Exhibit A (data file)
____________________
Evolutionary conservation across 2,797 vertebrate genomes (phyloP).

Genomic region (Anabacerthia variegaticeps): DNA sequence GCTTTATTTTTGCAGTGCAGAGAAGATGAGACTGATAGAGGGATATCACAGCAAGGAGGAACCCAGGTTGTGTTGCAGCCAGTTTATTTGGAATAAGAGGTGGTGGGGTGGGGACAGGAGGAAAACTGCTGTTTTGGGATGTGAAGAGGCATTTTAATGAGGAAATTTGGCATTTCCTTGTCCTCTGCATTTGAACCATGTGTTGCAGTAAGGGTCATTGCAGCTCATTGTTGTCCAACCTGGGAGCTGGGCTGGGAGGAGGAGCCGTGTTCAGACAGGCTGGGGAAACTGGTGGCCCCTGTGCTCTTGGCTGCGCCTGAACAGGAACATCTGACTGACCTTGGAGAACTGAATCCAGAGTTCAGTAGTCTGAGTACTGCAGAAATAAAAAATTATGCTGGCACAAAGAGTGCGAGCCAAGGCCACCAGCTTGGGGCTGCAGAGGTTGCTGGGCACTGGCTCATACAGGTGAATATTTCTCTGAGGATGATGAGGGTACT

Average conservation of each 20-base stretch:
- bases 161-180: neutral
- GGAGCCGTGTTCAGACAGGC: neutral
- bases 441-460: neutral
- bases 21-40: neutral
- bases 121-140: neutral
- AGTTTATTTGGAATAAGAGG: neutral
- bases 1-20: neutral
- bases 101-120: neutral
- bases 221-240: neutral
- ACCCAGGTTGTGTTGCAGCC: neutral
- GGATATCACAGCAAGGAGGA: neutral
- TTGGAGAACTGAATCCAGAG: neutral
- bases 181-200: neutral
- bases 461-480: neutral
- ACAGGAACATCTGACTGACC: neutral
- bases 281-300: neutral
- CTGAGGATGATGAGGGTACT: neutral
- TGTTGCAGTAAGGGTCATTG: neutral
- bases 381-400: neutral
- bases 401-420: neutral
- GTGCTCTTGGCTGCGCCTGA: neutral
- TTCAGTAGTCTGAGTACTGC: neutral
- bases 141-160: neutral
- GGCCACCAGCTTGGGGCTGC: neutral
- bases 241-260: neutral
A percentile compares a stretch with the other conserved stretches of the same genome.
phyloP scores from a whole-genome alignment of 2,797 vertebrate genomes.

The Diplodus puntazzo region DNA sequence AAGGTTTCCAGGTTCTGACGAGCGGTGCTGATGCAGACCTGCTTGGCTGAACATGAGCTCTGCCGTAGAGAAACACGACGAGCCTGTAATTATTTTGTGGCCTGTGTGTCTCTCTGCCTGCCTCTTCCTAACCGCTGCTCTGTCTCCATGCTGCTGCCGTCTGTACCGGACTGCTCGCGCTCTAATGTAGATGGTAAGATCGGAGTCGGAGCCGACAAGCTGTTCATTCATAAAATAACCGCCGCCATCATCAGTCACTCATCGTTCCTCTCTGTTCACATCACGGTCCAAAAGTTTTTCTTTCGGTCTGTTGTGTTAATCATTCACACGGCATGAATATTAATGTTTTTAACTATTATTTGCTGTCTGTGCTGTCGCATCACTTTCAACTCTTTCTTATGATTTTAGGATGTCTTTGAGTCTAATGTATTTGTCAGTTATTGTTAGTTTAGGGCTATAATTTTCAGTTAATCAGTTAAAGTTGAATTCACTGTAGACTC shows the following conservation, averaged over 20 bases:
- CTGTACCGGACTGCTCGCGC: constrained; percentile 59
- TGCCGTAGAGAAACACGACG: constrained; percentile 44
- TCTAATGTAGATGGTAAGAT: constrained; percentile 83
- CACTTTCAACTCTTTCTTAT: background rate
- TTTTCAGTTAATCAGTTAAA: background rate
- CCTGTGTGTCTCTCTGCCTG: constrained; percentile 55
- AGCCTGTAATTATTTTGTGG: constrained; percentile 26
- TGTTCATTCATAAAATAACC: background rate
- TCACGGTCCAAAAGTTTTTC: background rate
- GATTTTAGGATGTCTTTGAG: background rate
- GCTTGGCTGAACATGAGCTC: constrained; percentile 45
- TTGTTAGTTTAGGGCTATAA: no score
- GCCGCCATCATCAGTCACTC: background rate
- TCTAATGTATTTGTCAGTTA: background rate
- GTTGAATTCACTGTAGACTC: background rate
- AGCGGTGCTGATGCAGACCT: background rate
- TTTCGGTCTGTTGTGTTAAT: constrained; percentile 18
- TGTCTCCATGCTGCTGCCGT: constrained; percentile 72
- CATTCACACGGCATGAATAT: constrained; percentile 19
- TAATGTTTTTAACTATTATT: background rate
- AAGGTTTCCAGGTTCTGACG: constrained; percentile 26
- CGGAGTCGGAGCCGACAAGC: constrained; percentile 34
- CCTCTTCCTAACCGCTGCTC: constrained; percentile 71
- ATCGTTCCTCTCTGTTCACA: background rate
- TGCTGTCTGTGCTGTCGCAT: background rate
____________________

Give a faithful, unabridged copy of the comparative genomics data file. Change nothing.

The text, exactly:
Evolutionary conservation across 2,797 vertebrate genomes (phyloP).

Genomic region (Anabacerthia variegaticeps): DNA sequence GCTTTATTTTTGCAGTGCAGAGAAGATGAGACTGATAGAGGGATATCACAGCAAGGAGGAACCCAGGTTGTGTTGCAGCCAGTTTATTTGGAATAAGAGGTGGTGGGGTGGGGACAGGAGGAAAACTGCTGTTTTGGGATGTGAAGAGGCATTTTAATGAGGAAATTTGGCATTTCCTTGTCCTCTGCATTTGAACCATGTGTTGCAGTAAGGGTCATTGCAGCTCATTGTTGTCCAACCTGGGAGCTGGGCTGGGAGGAGGAGCCGTGTTCAGACAGGCTGGGGAAACTGGTGGCCCCTGTGCTCTTGGCTGCGCCTGAACAGGAACATCTGACTGACCTTGGAGAACTGAATCCAGAGTTCAGTAGTCTGAGTACTGCAGAAATAAAAAATTATGCTGGCACAAAGAGTGCGAGCCAAGGCCACCAGCTTGGGGCTGCAGAGGTTGCTGGGCACTGGCTCATACAGGTGAATATTTCTCTGAGGATGATGAGGGTACT

Average conservation of each 20-base stretch:
- bases 161-180: neutral
- GGAGCCGTGTTCAGACAGGC: neutral
- bases 441-460: neutral
- bases 21-40: neutral
- bases 121-140: neutral
- AGTTTATTTGGAATAAGAGG: neutral
- bases 1-20: neutral
- bases 101-120: neutral
- bases 221-240: neutral
- ACCCAGGTTGTGTTGCAGCC: neutral
- GGATATCACAGCAAGGAGGA: neutral
- TTGGAGAACTGAATCCAGAG: neutral
- bases 181-200: neutral
- bases 461-480: neutral
- ACAGGAACATCTGACTGACC: neutral
- bases 281-300: neutral
- CTGAGGATGATGAGGGTACT: neutral
- TGTTGCAGTAAGGGTCATTG: neutral
- bases 381-400: neutral
- bases 401-420: neutral
- GTGCTCTTGGCTGCGCCTGA: neutral
- TTCAGTAGTCTGAGTACTGC: neutral
- bases 141-160: neutral
- GGCCACCAGCTTGGGGCTGC: neutral
- bases 241-260: neutral
A percentile compares a stretch with the other conserved stretches of the same genome.
phyloP scores from a whole-genome alignment of 2,797 vertebrate genomes.

The Diplodus puntazzo region DNA sequence AAGGTTTCCAGGTTCTGACGAGCGGTGCTGATGCAGACCTGCTTGGCTGAACATGAGCTCTGCCGTAGAGAAACACGACGAGCCTGTAATTATTTTGTGGCCTGTGTGTCTCTCTGCCTGCCTCTTCCTAACCGCTGCTCTGTCTCCATGCTGCTGCCGTCTGTACCGGACTGCTCGCGCTCTAATGTAGATGGTAAGATCGGAGTCGGAGCCGACAAGCTGTTCATTCATAAAATAACCGCCGCCATCATCAGTCACTCATCGTTCCTCTCTGTTCACATCACGGTCCAAAAGTTTTTCTTTCGGTCTGTTGTGTTAATCATTCACACGGCATGAATATTAATGTTTTTAACTATTATTTGCTGTCTGTGCTGTCGCATCACTTTCAACTCTTTCTTATGATTTTAGGATGTCTTTGAGTCTAATGTATTTGTCAGTTATTGTTAGTTTAGGGCTATAATTTTCAGTTAATCAGTTAAAGTTGAATTCACTGTAGACTC shows the following conservation, averaged over 20 bases:
- CTGTACCGGACTGCTCGCGC: constrained; percentile 59
- TGCCGTAGAGAAACACGACG: constrained; percentile 44
- TCTAATGTAGATGGTAAGAT: constrained; percentile 83
- CACTTTCAACTCTTTCTTAT: background rate
- TTTTCAGTTAATCAGTTAAA: background rate
- CCTGTGTGTCTCTCTGCCTG: constrained; percentile 55
- AGCCTGTAATTATTTTGTGG: constrained; percentile 26
- TGTTCATTCATAAAATAACC: background rate
- TCACGGTCCAAAAGTTTTTC: background rate
- GATTTTAGGATGTCTTTGAG: background rate
- GCTTGGCTGAACATGAGCTC: constrained; percentile 45
- TTGTTAGTTTAGGGCTATAA: no score
- GCCGCCATCATCAGTCACTC: background rate
- TCTAATGTATTTGTCAGTTA: background rate
- GTTGAATTCACTGTAGACTC: background rate
- AGCGGTGCTGATGCAGACCT: background rate
- TTTCGGTCTGTTGTGTTAAT: constrained; percentile 18
- TGTCTCCATGCTGCTGCCGT: constrained; percentile 72
- CATTCACACGGCATGAATAT: constrained; percentile 19
- TAATGTTTTTAACTATTATT: background rate
- AAGGTTTCCAGGTTCTGACG: constrained; percentile 26
- CGGAGTCGGAGCCGACAAGC: constrained; percentile 34
- CCTCTTCCTAACCGCTGCTC: constrained; percentile 71
- ATCGTTCCTCTCTGTTCACA: background rate
- TGCTGTCTGTGCTGTCGCAT: background rate